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Trusts Exempt from New Hampshire's Interest and Dividends Tax

Written by: Steven M. Burke & Beth L. Fowler

Published in the Portsmouth Herald:

On June 28, 2012, the New Hampshire Legislature significantly changed the tax rules for trusts as part of ongoing efforts to make New Hampshire more attractive for locating trusts. Overriding Governor Lynch’s veto, the Legislature exempted trusts from New Hampshire’s Interest and Dividends Tax (I&D Tax). The Legislature’s action also eliminates (1) the requirement that trusts file state income tax returns and (2) the taxation of interest and dividend income accumulated in a trust. The change is effective for the 2013 tax year. The change provides certain trusts with favorable tax treatment, creating planning opportunities for many New Hampshire residents and business owners.

Background

Pursuant to RSA 77, New Hampshire currently imposes the I&D Tax at a rate of 5% on interest and dividends received by New Hampshire residents. Individuals, partnerships, limited liability companies, associations and, prior to June 28 of this year, certain trusts were subject to the tax. Grantor trusts, are not regarded as separate taxpayers from their settlor for federal purposes and are also disregarded for I&D Tax purposes. Currently, the settlor of a grantor trust must include grantor trust interest and dividend income on his or her own state tax return. Also currently, other types of trusts are required to file an I&D Tax return if they have a New Hampshire trustee and their interest and dividend income exceeds $2,400. Trusts subject to the tax may exclude income attributable to non-New Hampshire beneficiaries. Additionally, a trust with “freely transferable” beneficial interests is not subject to the tax, though distributions from such a trust to New Hampshire beneficiaries are considered income for I&D tax purposes.

Finally, under the current I&D Tax law, New Hampshire resident beneficiaries who receive a Schedule K-1 from a trust indicating an allocation of interest and dividend income must include that income on their personal I&D Tax return. If the distributing trust paid tax on the income, the beneficiary could exclude the distributed interest and dividend income in determining his or her tax.

Effect of changes in the law

Under the new law, all trusts will be completely exempt from New Hampshire’s I&D Tax. The exemption is effective for tax years ending on or after December 31, 2013. Because trusts file on a calendar year basis, the exemption will be effective beginning in tax year 2013, such that I&D tax will not apply to trust income earned after January 1, 2013. Additionally, trusts beneficiaries will be subject to I&D Tax only to the extent that income distributed to them by a trust is taxed federally as interest or dividends. Technical Information Release 2012-002, published by the Department of Revenue Administration on July 10, 2012, includes a brief discussion of the I&D Tax changes.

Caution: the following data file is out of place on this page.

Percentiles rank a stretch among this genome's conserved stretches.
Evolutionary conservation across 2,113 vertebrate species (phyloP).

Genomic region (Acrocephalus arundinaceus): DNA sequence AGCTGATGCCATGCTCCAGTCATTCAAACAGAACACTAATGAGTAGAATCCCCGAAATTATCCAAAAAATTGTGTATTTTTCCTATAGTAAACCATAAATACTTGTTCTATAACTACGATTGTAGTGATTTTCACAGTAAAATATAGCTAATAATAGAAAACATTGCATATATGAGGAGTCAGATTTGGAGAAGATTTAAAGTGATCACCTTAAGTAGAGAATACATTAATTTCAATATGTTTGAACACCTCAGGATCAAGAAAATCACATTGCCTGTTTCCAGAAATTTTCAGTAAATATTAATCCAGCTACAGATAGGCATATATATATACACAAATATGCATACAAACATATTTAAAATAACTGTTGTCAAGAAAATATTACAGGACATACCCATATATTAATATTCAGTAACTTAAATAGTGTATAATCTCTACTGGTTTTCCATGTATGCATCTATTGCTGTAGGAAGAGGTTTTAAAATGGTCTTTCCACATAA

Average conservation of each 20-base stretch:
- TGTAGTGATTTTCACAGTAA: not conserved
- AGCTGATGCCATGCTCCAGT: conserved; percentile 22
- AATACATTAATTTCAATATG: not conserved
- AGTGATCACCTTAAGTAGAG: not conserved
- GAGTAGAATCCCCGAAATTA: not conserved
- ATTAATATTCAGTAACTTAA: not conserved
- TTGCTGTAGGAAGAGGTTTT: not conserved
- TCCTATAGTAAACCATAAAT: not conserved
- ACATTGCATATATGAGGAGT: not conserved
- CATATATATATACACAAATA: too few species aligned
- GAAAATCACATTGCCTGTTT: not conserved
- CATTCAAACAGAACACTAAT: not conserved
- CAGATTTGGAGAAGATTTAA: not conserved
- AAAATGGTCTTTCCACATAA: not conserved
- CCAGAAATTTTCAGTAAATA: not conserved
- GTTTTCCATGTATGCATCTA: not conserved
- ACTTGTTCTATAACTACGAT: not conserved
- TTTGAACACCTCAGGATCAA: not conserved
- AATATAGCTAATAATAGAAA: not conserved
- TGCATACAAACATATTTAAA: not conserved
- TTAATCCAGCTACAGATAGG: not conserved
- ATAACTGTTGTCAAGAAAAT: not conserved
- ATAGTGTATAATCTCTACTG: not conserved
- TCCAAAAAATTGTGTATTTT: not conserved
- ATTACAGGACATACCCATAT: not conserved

Because of these changes, after 2012 trusts need not file New Hampshire I&D tax returns. Trustees of trusts, and tax professionals who prepare trust returns, should therefore evaluate their 2012 estimated tax payments on trust income and make necessary adjustments to minimize the extent to which estimated tax payments will exceed actual 2012 tax liability.  Trusts must still file a 2012 I&D tax return. The Department of Revenue Administration has not stated whether 2012 trust returns should be marked as final returns.

The changes to the I&D tax may provide planning opportunities for certain individuals. New Hampshire residents might consider that placing interest and dividend-producing assets in a trust for estate planning purposes may also be beneficial in managing their New Hampshire I&D Tax liability. New Hampshire resident owners of pass-through businesses such as S Corporations, partnerships and limited liability companies taxed as partnerships might consider consulting with a tax professional to determine if introducing a trust into the ownership structure could help manage their I&D tax liability. At the same time, they should be mindful of the requirement to have a business purpose other than tax avoidance to justify an ownership structural change.

Steven M. Burke is Chair of the Tax Department of McLane, Graf, Raulerson & Middleton, P.A., and can be reached at 628-1454 or [email protected].  Beth Fowler is a Senior Attorney in the group. The McLane Law Firm is the largest full-service law firm in the state of New Hampshire, with offices in Concord, Manchester and Portsmouth as well as Woburn, Massachusetts.

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